Taps (Third-Party Repositories)

brew tap adds more repositories to the list of formulae that brew tracks, updates, and installs from. By default, tap assumes that the repositories come from GitHub, but the command isn’t limited to any one location.

The brew tap command

  • brew tap without arguments lists the currently tapped repositories. For example:
$ brew tap
  • brew tap <user/repo> makes a clone of the repository at https://github.com/user/homebrew-repo. After that, brew will be able to work on those formulae as if they were in Homebrew’s canonical repository. You can install and uninstall them with brew [un]install, and the formulae are automatically updated when you run brew update. (See below for details about how brew tap handles the names of repositories.)

  • brew tap <user/repo> <URL> makes a clone of the repository at URL. Unlike the one-argument version, URL is not assumed to be GitHub, and it doesn’t have to be HTTP. Any location and any protocol that Git can handle is fine.

  • brew tap --repair migrates tapped formulae from a symlink-based to directory-based structure. (This should only need to be run once.)

  • brew untap user/repo [user/repo user/repo ...] removes the given taps. The repositories are deleted and brew will no longer be aware of their formulae. brew untap can handle multiple removals at once.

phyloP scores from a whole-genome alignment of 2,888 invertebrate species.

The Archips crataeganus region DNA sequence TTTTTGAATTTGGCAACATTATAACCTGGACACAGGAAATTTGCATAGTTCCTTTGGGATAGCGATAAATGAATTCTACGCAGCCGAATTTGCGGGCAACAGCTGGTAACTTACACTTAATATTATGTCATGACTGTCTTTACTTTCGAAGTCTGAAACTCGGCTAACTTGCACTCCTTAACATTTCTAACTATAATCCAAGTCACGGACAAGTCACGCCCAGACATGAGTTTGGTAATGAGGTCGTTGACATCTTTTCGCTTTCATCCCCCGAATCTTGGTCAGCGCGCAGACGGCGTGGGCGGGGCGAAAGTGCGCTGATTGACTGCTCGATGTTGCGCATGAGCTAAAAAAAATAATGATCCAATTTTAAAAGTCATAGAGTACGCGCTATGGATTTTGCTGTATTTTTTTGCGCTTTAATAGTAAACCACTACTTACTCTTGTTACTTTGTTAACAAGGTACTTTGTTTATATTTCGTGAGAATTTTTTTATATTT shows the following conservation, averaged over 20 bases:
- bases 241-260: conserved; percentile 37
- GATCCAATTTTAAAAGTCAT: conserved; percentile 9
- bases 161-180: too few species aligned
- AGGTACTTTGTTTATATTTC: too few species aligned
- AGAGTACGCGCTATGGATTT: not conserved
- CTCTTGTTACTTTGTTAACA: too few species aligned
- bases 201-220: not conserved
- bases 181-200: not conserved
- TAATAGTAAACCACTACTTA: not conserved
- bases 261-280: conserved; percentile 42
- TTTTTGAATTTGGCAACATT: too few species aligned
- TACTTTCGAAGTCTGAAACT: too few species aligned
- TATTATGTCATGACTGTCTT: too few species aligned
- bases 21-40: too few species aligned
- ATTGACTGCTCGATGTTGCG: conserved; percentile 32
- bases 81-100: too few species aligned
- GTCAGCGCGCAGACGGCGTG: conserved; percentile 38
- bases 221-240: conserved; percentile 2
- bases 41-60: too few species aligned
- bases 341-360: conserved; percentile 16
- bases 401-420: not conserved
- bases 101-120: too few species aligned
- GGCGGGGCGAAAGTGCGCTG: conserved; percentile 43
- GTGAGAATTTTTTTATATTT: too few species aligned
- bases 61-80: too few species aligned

Repository naming conventions and assumptions

  • On GitHub, your repository must be named homebrew-something in order to use the one-argument form of brew tap. The prefix ‘homebrew-‘ is not optional. (The two-argument form doesn’t have this limitation, but it forces you to give the full URL explicitly.)

  • When you use brew tap on the command line, however, you can leave out the ‘homebrew-‘ prefix in commands.

    That is, brew tap username/foobar can be used as a shortcut for the long version: brew tap username/homebrew-foobar. brew will automatically add back the ‘homebrew-‘ prefix whenever it’s necessary.

Formula with duplicate names

If your tap contains a formula that is also present in homebrew/core, that’s fine, but it means that you must install it explicitly by default.

Whenever a brew install foo command is issued, brew will find which formula to use by searching in the following order:

  • core formulae
  • other taps

If you need a formula to be installed from a particular tap, you can use fully qualified names to refer to them.

You can create a tap for an alternative vim formula. The behaviour will be:

brew install vim                     # installs from homebrew/core
brew install username/repo/vim       # installs from your custom repository

As a result, we recommend you give formulae a different name if you want to make them easier to install. Note that there is (intentionally) no way of replacing dependencies of core formulae with those from taps.

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Licensed under the BSD 2-Clause License.